Ambiguity has a lot to do with what can be called "the illusion of similarities" in geographic, historical or cultural terms. The "pervasiveness of differences" is a reality that adds to the Ambiguity load in our discipline, and certainly in the experience of Demoralization. Ambiguity is Theodore Dalrymple telling us: "If you want your young people to develop character, have the courage of your inconsistencies!. Excoriate sin, especially in public places, but turn a blind eye to it when necessary -as it often is"56. Ambiguity crowds the speeches of even the most sincere of politicians, or the most faithful in the religious communities, particularly when attempting to extract themselves from dog-ma-determined affirmations. There is Ambiguity in statistics which, attempting to teach us how to interpret facts, supports confirmations and refutations on the same subject, shamelessly using similarly apodictic pronouncements for both. The Ambiguity of "equalities" even in the most egalitarian societies is impressive. To reiterate it, in clinical psychiatry, the long lists of differential diagnoses, the abuse of polypharmacy, the cascade of side effects or the uncertainties of prognostic statements reflect honest appraisals but also Ambiguity at their base. In turn, the tragedy of similarities in the outcomes of corruption or terrorism, violence or hypocrisy, financial crises or long wars, speaks unquestionably of the strength of Ambiguity in today's culture and of its impact on the mental health of people.

Is inequality at the root of Ambiguity? And, does Ambiguity inevitably lead to social problems as its negative sequelae, a sort of collective Demoralization?. Tony Judt57 seems to think so. First, he outlines the challenges: "Any conversation with students or schoolchildren will produce a startling checklist of anxieties. Indeed, the rising generation is acutely worried about the world it is to inherit. But accompanying these fears there is a general sentiment of frustration: 'we' know something is wrong and there are many things we don't like. But what can we believe in? What should we do?". And after reflecting on the damages of thinking "economistically", and saying that "what matters is not how affluent a country is but how unequal it is", this American thinker concludes:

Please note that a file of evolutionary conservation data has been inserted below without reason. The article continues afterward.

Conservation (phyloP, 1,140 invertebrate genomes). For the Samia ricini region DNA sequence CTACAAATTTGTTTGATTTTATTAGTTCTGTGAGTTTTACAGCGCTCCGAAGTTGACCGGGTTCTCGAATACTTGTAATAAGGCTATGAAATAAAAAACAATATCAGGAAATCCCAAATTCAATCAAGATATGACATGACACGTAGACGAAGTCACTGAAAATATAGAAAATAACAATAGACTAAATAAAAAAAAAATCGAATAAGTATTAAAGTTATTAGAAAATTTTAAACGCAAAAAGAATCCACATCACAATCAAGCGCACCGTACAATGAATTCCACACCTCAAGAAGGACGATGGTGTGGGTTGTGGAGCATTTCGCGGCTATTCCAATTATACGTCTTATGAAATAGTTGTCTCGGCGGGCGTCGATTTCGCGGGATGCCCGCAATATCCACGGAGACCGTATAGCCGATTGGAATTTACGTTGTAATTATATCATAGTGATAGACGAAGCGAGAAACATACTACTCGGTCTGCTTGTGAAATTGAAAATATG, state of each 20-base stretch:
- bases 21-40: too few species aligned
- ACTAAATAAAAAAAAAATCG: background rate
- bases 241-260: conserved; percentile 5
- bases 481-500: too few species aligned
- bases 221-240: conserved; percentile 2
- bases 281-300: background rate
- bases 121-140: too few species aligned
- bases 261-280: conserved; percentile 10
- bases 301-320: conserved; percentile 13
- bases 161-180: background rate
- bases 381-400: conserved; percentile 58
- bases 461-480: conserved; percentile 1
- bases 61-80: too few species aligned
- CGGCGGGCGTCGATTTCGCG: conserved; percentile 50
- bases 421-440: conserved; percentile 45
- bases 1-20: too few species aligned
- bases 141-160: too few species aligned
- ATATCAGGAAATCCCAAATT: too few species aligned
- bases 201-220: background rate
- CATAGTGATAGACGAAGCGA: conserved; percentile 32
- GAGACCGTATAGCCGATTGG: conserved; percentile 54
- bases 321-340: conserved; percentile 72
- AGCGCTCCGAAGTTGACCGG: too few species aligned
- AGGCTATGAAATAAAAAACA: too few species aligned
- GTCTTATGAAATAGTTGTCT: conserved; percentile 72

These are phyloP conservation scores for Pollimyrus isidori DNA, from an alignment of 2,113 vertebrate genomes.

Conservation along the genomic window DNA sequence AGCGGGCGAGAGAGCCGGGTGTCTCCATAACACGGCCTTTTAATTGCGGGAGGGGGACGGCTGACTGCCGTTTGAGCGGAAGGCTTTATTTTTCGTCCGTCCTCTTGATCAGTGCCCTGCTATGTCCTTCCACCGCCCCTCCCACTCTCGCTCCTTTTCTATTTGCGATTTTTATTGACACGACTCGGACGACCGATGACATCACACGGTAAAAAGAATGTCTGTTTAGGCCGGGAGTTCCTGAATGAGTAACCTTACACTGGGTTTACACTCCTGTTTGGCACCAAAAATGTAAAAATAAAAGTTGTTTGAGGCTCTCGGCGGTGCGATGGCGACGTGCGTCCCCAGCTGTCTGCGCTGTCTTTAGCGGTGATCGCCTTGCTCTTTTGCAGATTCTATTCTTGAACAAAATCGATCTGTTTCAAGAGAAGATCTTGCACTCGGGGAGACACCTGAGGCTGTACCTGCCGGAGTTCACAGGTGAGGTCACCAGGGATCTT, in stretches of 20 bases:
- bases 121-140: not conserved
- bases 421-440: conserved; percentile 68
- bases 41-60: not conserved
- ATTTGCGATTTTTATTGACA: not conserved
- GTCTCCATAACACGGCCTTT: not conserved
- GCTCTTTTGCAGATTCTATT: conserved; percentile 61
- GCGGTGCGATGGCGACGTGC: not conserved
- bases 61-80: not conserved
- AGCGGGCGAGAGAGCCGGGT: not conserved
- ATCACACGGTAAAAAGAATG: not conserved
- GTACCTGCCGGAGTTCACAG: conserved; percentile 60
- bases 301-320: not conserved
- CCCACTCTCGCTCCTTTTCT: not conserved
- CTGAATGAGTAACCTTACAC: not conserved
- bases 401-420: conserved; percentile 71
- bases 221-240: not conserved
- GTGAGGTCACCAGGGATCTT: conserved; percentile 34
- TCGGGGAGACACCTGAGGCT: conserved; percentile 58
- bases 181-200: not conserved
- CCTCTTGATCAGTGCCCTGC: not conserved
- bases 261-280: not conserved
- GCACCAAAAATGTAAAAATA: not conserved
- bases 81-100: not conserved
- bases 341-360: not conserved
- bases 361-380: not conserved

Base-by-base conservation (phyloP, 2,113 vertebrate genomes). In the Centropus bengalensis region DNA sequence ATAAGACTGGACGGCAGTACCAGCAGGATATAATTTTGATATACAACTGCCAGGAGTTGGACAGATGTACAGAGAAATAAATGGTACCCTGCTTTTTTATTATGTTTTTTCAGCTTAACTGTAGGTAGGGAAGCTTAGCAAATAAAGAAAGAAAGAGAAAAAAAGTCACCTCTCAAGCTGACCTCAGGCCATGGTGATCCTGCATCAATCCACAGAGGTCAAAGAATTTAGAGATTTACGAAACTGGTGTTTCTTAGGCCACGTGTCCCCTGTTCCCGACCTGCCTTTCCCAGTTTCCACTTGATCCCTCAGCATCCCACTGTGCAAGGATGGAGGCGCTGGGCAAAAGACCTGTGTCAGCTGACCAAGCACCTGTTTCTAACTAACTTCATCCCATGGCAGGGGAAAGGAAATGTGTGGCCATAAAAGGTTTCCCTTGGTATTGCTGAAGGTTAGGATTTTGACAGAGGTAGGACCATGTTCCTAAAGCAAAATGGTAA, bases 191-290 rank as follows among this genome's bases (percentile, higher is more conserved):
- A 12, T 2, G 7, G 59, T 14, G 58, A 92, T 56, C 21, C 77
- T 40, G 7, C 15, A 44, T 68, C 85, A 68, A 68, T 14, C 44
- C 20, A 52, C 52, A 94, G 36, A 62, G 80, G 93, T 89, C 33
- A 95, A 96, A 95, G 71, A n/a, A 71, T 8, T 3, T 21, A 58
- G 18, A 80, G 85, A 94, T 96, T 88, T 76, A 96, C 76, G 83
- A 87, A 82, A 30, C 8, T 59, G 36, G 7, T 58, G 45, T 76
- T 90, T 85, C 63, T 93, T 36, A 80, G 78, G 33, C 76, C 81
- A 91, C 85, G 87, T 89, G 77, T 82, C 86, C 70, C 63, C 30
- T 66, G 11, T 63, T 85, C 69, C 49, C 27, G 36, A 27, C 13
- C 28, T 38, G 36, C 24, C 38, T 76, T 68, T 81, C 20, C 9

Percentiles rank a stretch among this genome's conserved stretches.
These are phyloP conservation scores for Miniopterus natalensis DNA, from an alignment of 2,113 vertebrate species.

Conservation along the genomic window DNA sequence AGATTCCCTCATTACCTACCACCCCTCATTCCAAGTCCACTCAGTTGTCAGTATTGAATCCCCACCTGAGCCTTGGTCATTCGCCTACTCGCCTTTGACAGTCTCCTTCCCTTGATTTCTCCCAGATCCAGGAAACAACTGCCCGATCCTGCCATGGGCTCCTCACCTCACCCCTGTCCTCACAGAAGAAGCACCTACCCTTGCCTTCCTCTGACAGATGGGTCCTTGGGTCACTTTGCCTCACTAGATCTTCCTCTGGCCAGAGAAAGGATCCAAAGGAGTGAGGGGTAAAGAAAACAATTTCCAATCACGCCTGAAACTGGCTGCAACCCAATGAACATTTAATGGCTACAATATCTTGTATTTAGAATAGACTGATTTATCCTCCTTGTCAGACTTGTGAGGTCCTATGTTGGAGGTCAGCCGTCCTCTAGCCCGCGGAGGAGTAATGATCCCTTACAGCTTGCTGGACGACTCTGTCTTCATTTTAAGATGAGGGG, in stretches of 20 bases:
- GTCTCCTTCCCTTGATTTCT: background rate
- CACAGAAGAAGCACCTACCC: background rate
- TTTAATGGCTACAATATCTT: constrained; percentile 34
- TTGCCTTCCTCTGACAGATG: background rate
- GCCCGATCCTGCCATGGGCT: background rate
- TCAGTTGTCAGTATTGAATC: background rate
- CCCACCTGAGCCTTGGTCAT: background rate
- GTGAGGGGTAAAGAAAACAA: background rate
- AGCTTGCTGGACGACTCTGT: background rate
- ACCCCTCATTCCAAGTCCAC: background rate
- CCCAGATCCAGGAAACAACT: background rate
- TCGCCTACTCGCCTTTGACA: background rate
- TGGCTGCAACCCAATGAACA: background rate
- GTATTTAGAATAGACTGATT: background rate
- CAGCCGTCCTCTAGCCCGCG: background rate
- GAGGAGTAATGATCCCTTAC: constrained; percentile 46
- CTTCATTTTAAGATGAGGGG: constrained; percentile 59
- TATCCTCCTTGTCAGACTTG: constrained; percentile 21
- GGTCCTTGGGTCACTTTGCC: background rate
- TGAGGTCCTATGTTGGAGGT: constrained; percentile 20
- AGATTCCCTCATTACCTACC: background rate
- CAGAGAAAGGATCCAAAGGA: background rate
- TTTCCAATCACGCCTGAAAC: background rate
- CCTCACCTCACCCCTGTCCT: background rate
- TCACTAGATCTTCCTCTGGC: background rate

Inequality is corrosive. It rots societies from within. The impact of material differences takes a while to show up: but in due course competition for status and goods increases: people feel a growing sense of superiority (or inferiority) based on their possessions: prejudice toward those on the lower rungs of the social ladder hardens; crime spikes and the pathologies of social disadvantages become ever more marked. The legacy of unregulated wealth creation is bitter indeed.

In short, Ambiguity comes in.

Is Ambiguity all bad?. This author would want to answer "No." As a cultural reality in Psychiatry's field, it offers a renewed opportunity for epistemological, experimental and clinical studies of extraordinary potential. With a "healthy skepticism" as a point of departure, psychiatry can use technological and educational approaches to explore the core and the boundaries of Ambiguity, considered not as a curse but as a stimulus in the endless look for better perspectives in a patient-centered approach to care. This applies also to a focused consideration of Demoralization in the journey of patients deciding to seek help. To agree with this reasoning may engender both a better acceptance of Ambiguity as part of deliberations on goals common to a variety of clinical disciplines, and in the pursuit of a strengthened solidarity with the patient.